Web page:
UCLA researchers in the Department of Bioengineering and Department of Chemistry & Biochemistry have developed a novel method for efficient, chemoselective transformation of methionines in peptides and polypeptides into stable, functional homocysteine derivatives. This method provides a means of creation of new functional biopolymers, site-specific peptide tagging, and synthesis of biomimetic and structural analogs of peptides.
Methods for selective conversion of natural amino acids in peptides, polypeptides and proteins into different functional residues are desirable for many areas, including chemical biology, materials science, and pharmaceuticals. The introduced functionality can provide probes for tracking, mimicking of post-translational modifications, or a means to adjust biological and physical properties of biomacromolecules.
Thermoresponsive polypeptides possessing a lower critical solution temperature (LCST) respond to temperature in solution, especially in aqueous media. They have received much attention for a variety of applications such as stimulus-responsive assemblies, and as materials for potential use in medicine. In particular, short oligoethylene glycol (OEG) containing thermoresponsive polypeptides have been prepared using a variety of methods, using different core amino acid residues, and also with a wide range in number of ethylene glycol repeats and means of their attachment to different residues.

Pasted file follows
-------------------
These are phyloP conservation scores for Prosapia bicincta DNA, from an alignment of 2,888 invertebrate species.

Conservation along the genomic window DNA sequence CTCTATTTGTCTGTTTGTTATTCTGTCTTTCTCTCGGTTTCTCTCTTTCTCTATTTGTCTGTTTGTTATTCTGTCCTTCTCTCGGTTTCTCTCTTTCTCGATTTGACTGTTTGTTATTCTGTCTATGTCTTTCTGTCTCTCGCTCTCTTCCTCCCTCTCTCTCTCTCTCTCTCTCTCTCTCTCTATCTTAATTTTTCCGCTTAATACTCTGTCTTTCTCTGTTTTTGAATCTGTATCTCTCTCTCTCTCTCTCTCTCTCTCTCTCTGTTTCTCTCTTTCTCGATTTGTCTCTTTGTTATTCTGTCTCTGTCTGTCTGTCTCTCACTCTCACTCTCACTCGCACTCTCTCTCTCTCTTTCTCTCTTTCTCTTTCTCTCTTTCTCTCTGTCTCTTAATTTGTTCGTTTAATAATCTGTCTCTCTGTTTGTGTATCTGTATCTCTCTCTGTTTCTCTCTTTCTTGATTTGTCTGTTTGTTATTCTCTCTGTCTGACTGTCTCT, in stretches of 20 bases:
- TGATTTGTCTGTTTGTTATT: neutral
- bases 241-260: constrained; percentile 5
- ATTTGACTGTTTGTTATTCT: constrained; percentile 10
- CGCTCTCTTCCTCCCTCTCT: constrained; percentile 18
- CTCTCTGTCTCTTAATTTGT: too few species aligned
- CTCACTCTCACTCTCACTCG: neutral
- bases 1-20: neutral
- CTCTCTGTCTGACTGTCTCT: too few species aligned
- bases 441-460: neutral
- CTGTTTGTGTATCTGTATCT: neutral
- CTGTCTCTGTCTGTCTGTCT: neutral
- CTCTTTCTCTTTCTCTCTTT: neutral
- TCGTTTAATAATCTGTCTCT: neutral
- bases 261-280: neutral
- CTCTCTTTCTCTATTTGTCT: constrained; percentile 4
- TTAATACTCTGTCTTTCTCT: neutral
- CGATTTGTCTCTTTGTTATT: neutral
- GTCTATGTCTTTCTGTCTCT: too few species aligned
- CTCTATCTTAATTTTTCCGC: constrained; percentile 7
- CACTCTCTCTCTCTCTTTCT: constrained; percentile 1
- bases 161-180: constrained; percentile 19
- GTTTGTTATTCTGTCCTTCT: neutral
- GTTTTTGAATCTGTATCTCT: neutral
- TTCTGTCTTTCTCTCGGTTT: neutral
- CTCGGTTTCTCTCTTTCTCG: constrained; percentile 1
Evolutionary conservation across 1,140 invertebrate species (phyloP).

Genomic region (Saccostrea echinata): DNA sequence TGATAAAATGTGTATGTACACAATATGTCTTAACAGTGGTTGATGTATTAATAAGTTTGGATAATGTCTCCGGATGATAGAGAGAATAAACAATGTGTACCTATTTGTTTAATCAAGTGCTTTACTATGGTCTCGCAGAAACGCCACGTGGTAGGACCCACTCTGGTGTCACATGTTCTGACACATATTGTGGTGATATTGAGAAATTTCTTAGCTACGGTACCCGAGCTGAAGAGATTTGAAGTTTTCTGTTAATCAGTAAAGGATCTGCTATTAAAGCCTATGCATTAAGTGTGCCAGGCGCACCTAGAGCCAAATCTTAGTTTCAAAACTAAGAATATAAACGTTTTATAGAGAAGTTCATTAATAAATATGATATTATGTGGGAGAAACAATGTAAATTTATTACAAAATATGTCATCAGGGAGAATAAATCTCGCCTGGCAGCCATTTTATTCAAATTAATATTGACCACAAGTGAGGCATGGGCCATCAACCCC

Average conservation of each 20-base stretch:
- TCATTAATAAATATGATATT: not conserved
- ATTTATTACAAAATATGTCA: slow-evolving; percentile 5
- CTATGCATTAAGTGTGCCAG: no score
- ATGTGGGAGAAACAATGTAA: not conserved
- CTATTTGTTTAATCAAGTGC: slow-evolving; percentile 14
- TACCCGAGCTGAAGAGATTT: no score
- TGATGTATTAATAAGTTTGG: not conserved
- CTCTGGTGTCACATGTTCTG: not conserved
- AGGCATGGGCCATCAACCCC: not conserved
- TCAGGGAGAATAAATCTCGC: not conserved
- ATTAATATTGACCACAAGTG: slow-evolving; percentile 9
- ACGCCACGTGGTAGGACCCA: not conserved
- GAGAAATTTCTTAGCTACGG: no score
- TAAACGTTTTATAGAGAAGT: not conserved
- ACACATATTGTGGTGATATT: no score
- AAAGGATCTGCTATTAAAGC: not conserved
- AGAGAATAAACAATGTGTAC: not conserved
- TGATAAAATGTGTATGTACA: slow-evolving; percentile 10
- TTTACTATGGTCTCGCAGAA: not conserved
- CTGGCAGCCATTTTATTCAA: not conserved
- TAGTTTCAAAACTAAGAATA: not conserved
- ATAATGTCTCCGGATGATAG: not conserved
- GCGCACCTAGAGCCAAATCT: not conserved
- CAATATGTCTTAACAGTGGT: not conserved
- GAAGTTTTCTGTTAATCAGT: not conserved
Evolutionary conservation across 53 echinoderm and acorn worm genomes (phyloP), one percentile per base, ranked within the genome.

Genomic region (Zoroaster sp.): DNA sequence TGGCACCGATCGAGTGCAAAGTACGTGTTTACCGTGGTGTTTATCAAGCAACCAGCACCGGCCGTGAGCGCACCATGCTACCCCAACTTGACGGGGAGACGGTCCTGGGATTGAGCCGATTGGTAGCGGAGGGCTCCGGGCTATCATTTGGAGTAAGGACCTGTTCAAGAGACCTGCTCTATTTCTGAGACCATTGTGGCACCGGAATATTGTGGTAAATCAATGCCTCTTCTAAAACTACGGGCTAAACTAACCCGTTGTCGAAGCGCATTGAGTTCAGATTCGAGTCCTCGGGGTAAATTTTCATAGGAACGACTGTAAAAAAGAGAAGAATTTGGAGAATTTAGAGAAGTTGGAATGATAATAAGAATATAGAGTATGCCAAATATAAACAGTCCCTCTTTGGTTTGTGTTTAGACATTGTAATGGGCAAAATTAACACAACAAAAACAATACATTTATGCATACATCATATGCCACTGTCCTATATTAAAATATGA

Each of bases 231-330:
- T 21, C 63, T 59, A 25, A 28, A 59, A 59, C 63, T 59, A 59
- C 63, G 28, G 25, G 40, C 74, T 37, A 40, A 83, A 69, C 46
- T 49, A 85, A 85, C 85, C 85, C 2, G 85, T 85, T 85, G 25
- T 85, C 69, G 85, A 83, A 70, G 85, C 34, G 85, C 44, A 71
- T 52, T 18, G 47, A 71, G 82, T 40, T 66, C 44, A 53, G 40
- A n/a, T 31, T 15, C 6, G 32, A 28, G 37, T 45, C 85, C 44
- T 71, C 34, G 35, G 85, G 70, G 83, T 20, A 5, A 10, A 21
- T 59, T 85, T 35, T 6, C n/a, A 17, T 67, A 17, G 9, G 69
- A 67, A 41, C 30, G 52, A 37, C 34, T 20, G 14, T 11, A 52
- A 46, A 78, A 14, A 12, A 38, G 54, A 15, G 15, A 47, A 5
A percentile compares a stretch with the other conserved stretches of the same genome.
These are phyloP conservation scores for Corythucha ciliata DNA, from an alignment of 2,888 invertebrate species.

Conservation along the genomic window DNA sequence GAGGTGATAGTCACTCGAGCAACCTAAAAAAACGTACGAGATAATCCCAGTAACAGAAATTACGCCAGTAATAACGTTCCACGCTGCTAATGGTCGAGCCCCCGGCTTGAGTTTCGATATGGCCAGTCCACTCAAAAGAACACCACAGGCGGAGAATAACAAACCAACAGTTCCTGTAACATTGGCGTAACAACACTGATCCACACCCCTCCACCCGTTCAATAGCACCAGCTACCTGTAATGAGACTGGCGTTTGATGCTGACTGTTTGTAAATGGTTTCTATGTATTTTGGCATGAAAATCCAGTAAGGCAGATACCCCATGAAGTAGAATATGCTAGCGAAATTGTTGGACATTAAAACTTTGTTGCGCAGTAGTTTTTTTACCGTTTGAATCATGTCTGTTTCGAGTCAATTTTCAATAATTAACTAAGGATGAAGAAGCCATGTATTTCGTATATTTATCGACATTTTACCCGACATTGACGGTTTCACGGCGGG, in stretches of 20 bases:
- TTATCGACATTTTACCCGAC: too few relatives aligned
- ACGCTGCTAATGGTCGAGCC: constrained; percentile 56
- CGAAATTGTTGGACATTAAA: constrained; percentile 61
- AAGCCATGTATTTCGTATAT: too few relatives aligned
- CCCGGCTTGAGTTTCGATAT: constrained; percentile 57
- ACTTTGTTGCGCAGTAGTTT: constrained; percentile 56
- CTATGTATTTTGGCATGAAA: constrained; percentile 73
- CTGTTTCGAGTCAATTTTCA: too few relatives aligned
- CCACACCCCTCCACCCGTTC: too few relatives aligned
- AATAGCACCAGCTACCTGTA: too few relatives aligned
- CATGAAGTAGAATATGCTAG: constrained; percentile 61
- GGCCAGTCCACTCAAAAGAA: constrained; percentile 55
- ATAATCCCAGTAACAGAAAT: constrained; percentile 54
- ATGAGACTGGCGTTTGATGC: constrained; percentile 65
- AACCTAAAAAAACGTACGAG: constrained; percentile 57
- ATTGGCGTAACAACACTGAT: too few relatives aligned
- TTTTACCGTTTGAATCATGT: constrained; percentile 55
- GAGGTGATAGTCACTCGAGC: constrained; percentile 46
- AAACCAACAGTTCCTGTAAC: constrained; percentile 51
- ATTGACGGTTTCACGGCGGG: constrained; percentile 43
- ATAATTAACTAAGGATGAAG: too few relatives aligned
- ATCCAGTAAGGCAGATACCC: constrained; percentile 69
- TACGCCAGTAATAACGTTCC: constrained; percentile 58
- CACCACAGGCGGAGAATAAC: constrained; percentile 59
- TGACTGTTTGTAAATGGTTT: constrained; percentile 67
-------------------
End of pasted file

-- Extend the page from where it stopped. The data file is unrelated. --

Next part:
In order to introduce functionality at unique sites, it is essential that the natural residues are present in low abundance, which has focused much attention on cysteine, methionine, and N-terminal residues. While many methods are available for chemoselective modification of highly nucleophilic cysteine, some are potentially limited by racemization and moderate yields. Thus, there is a need for new methods to convert natural amino acids into different functional residues, and a need for new thermoresponsive polypeptides.
Researchers at UCLA have developed a novel method for efficient, chemoselective transformation of methionines in peptides and polypeptides into stable, functional homocysteine derivatives. This process allows facile incorporation of a wide range of functional modifications for different uses. An example of this method is the modification of polypeptides via the thioether groups naturally present in methionine or in S-alkyl cysteine residues.
Successfully introduced azides, alkynes, sulfonates, phosphonates, carbohydrates, and amines to polypeptides
|United States Of America||Published Application||20190119322||04/25/2019||2016-579|
Lower critical solution temperature, LCST, protein modification, methionine modification, chemoselective, homocysteine, oligoethylene glycol, OEG, thermoresponsive polypeptides, drug delivery, drug carrier, therapeutics, protein scaffold, regenerative med